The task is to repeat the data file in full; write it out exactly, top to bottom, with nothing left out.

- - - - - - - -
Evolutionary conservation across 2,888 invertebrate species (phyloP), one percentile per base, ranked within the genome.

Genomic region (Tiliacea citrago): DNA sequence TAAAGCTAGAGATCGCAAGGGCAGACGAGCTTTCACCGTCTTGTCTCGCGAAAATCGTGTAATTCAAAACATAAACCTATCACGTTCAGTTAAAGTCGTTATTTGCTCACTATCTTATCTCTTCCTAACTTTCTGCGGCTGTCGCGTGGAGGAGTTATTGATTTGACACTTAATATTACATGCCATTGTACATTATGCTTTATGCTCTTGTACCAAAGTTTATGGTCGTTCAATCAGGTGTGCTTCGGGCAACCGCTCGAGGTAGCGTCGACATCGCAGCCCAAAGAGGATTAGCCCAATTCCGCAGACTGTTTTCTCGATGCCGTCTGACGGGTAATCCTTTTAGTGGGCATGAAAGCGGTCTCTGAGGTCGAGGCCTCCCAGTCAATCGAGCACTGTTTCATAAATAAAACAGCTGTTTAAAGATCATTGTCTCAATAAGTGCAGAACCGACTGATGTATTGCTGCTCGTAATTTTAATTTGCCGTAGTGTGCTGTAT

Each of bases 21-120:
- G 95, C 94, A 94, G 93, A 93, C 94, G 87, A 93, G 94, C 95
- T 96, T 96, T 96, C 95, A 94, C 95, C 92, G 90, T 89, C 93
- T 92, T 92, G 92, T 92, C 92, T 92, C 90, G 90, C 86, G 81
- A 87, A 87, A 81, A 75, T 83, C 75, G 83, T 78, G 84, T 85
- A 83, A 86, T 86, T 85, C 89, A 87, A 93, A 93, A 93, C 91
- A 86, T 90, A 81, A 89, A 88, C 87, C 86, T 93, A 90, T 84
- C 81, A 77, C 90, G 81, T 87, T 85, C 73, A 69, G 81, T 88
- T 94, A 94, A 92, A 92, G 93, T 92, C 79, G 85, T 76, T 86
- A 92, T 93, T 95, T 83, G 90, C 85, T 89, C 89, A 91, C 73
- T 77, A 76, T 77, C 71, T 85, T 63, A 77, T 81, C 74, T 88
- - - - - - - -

Evolutionary conservation across 2,888 invertebrate species (phyloP), one percentile per base, ranked within the genome.

Genomic region (Tiliacea citrago): DNA sequence TAAAGCTAGAGATCGCAAGGGCAGACGAGCTTTCACCGTCTTGTCTCGCGAAAATCGTGTAATTCAAAACATAAACCTATCACGTTCAGTTAAAGTCGTTATTTGCTCACTATCTTATCTCTTCCTAACTTTCTGCGGCTGTCGCGTGGAGGAGTTATTGATTTGACACTTAATATTACATGCCATTGTACATTATGCTTTATGCTCTTGTACCAAAGTTTATGGTCGTTCAATCAGGTGTGCTTCGGGCAACCGCTCGAGGTAGCGTCGACATCGCAGCCCAAAGAGGATTAGCCCAATTCCGCAGACTGTTTTCTCGATGCCGTCTGACGGGTAATCCTTTTAGTGGGCATGAAAGCGGTCTCTGAGGTCGAGGCCTCCCAGTCAATCGAGCACTGTTTCATAAATAAAACAGCTGTTTAAAGATCATTGTCTCAATAAGTGCAGAACCGACTGATGTATTGCTGCTCGTAATTTTAATTTGCCGTAGTGTGCTGTAT

Each of bases 21-120:
- G 95, C 94, A 94, G 93, A 93, C 94, G 87, A 93, G 94, C 95
- T 96, T 96, T 96, C 95, A 94, C 95, C 92, G 90, T 89, C 93
- T 92, T 92, G 92, T 92, C 92, T 92, C 90, G 90, C 86, G 81
- A 87, A 87, A 81, A 75, T 83, C 75, G 83, T 78, G 84, T 85
- A 83, A 86, T 86, T 85, C 89, A 87, A 93, A 93, A 93, C 91
- A 86, T 90, A 81, A 89, A 88, C 87, C 86, T 93, A 90, T 84
- C 81, A 77, C 90, G 81, T 87, T 85, C 73, A 69, G 81, T 88
- T 94, A 94, A 92, A 92, G 93, T 92, C 79, G 85, T 76, T 86
- A 92, T 93, T 95, T 83, G 90, C 85, T 89, C 89, A 91, C 73
- T 77, A 76, T 77, C 71, T 85, T 63, A 77, T 81, C 74, T 88